11/04/09 12:24 pm EST
After getting embarrassed in the season opener by the Orlando Magic, one of the elite squads in the NBA, we were hoping that last night’s contest against the Boston Celtics, another elite team in the League, would serve as a barometer for how the Sixers had improved since that opening night disaster. To be honest, we saw flashes of solid basketball over the weekend in wins against lowly Milwaukee and New York, so we expected to see some signs of improvement vs. Boston and possibly a very interesting game.
Boy, were we wrong. The Sixers gave a half-hearted effort, worse then the one down in Orlando on opening night, and this game went from interesting to unwatchable in a hurry. We searched for something positive to say about last night’s game, but we came up with nothing. But there’s a long list of reasons for why the Sixers got their doors blown off by KG & company and we’ll quickly review them for you.
However there is one issue on the list of the Sixers ills from last night that has become completely unacceptable in Philadunkia nation. We’re going to take a minute to look at that issue a little deeper because it has plagued the Sixers through the first four games of 2009-10.
Issues vs. Boston last night :
The Sixers started the game 0-8 from the field and we’re not talking about shots that went in and out either. Air balls, bricks, clanks, blown bunnies, the Sixers were awful shooting the ball in the 1st Q, especially Thaddeus Young.
Andre Iguodala attempted only two shots in the first Q. Not made, attempted. That’s completely unacceptable from a player who is supposed to be the star of this team.
Eddie Jordan needs to find the right second unit mix for the Sixers in a hurry. The Sixers had another dismal 2nd Q effort last night with a lineup of AI9/ Holiday / Speights / Thad & Smith vs. the C’s second unit of Pierce / Sheed / House / Williams / Daniels.
C’s lead at the half was 6 points and they blew that up in the 3rd to 17 points thanks to an 11-0 run. The Sixers came out of the locker room with no fire or energy and once the first C’s 3-ball went in you could the Sixers sag mentally. Boston led by 15 after three Q’s and you could sense the game was over as they had sucked the spirit out of the Sixers.
It only got worse in the 4thQ as the Sixers mailed it completely and at one point trailed by 33 points.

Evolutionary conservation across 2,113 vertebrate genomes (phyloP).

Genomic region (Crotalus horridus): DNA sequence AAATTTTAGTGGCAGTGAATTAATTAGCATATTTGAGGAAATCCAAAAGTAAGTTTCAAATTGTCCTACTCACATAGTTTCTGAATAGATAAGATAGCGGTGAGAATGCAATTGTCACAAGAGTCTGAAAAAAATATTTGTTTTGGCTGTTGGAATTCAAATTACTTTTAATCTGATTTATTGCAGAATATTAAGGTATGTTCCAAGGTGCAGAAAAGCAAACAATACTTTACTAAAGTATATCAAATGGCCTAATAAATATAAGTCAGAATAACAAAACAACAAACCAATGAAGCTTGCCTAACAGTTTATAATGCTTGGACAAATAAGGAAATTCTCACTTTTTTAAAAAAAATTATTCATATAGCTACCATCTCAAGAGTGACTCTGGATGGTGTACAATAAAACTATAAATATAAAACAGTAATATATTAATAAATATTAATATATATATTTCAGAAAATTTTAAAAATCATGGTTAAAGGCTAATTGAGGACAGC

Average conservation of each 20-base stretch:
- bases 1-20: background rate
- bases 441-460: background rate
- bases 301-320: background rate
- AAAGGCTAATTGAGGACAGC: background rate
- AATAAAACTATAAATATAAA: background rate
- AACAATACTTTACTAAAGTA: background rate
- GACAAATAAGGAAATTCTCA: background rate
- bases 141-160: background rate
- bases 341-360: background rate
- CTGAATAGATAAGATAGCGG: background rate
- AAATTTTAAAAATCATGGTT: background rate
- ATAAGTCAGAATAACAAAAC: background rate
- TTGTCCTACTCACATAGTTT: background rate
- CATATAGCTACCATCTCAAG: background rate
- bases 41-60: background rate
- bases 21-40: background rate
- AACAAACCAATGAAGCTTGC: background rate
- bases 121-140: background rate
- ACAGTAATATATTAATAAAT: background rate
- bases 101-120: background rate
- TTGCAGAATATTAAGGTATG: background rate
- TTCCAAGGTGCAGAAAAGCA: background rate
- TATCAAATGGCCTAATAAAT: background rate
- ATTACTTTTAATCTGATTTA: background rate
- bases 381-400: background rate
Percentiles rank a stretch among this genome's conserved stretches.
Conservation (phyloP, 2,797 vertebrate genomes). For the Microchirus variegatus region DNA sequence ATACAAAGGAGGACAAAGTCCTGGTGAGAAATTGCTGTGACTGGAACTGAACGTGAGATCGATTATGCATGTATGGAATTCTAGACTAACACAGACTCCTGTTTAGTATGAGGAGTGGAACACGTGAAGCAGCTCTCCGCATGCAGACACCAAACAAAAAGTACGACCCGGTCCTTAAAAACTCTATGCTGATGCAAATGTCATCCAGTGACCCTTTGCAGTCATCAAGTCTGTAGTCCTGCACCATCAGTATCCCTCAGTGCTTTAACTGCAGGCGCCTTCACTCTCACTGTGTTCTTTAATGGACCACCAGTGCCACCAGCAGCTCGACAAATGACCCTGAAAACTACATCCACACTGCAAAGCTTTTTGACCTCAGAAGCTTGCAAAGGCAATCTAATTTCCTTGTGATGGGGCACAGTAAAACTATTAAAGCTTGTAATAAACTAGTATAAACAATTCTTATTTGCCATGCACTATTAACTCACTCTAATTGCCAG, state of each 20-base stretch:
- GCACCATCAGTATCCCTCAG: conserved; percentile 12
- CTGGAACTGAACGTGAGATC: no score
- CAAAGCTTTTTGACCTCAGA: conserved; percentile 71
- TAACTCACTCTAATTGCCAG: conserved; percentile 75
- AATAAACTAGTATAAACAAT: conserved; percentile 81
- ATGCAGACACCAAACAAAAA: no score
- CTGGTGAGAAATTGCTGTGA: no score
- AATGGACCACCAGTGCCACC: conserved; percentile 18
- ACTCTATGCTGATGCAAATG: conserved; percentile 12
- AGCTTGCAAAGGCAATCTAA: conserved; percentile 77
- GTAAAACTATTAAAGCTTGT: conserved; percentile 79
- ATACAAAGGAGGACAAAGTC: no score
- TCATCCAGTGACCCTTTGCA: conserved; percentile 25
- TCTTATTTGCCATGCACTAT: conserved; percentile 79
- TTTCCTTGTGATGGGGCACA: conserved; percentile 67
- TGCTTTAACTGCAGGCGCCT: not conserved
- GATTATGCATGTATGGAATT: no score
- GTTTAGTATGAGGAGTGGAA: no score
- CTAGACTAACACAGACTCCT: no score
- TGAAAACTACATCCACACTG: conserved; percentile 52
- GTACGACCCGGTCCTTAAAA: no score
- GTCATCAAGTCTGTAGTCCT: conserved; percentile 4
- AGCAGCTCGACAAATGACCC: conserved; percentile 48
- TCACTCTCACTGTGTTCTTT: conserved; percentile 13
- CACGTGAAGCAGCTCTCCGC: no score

The Sixers turned the ball over 16 times and some of the mistakes were things you’d likely see at the local YMCA, not in the NBA. Case in point: AI9 lazily attempted to basically hand the ball off to Louis just over half-court and Rojon Rondo burst between them for the theft and lay in at the other end.
The Sixers did not hit a 3-ball until 1:30 left in the game. They were 1-16 on the night and as a team are now shooting 28.3% for the season.
So now that you have our list of game specific issues that helped the 76ers get humiliated at home by the Celtics, let’s examine the BIG ongoing issues for the 2009-10 Sixers that of course truly led to getting our butts kicked by Boston last night.
DEFENSE : For two years now we’ve written about how the home team is miserable at guarding the 3-point line. This season opponents are shooting 45% vs. Philly and last night Boston was 14-20 from three, which proved just how bad the Sixers can be at times defending the three-point line. Thus far in 2009-10 we have also written about how the Sixers have had trouble stopping other team’s transition games, how they need to pressure the ball better and work on their help rotations. Well, today we need to talk about how the Sixers can not guard the oldest play in the NBA – the pick-n-roll. So it is now official, the Sixers are a complete mess defensively.
Last night, the Celtics put on a pick-n-roll clinic and the Sixers could not stop it. What’s more disturbing is the fact that the Celtics weren’t exploiting one particular match up all night with the pick-n-roll. So it wasn’t the same one of two Sixers getting killed all night. Boston ran the set wherever and against whomever they wanted as not one Sixer had a clue how to defend that old’ school two-man game.
Below are a couple of specific examples that were especially alarming to us. In each of these cases, it blew us away that the Sixers provided so little defensive resistance on the pick-n-roll, a set most players learn to defend in high school.
- In the 1stquarter Paul Pierce (ball handler) with Thad guarding him ran a pick-n-roll with KG who had Dalembert on him. As KG set the pick, both Sixers stayed with KG so Pierce turned the corner with the dribble and blew straight down the lane for the lay up.
- In the 2ndquarter Ray Allen (ball handler) with rookie Jrue Holiday guarding him ran a pick-n-roll with Rasheed Wallace who had Dalembert on him. As ‘Sheed set the pick, both Sixers jumped / rushed Allen. ‘Sheed simply popped back to 3-point line, Allen dropped off a pass and ‘Sheed buried another wide open three.
- In the 4th quarter Eddie House (ball handler) with Jason Kapono guarding him ran a pick-n-roll with Shelden Williams (not exactly an All-Star) who had Speights on him. As Shelden set the pick, both Sixers stayed with House, so Shelden simply rolled down the lane as he should, House hit him with a pass and he knocked in the bunny.
Through four games, we can’t pinpoint one, single solution to the Sixers overall defensive woes. Is the problem execution? Is it a strategy issue? Is it a lack of fundamental work? Is it a lack of energy and personal commitment? In our opinion it’s a combination of all those factors.
What we do know is that the Sixers need to get things straightened out quickly on the defensive end of the floor, or this is going to turn into a long, long season for the fans.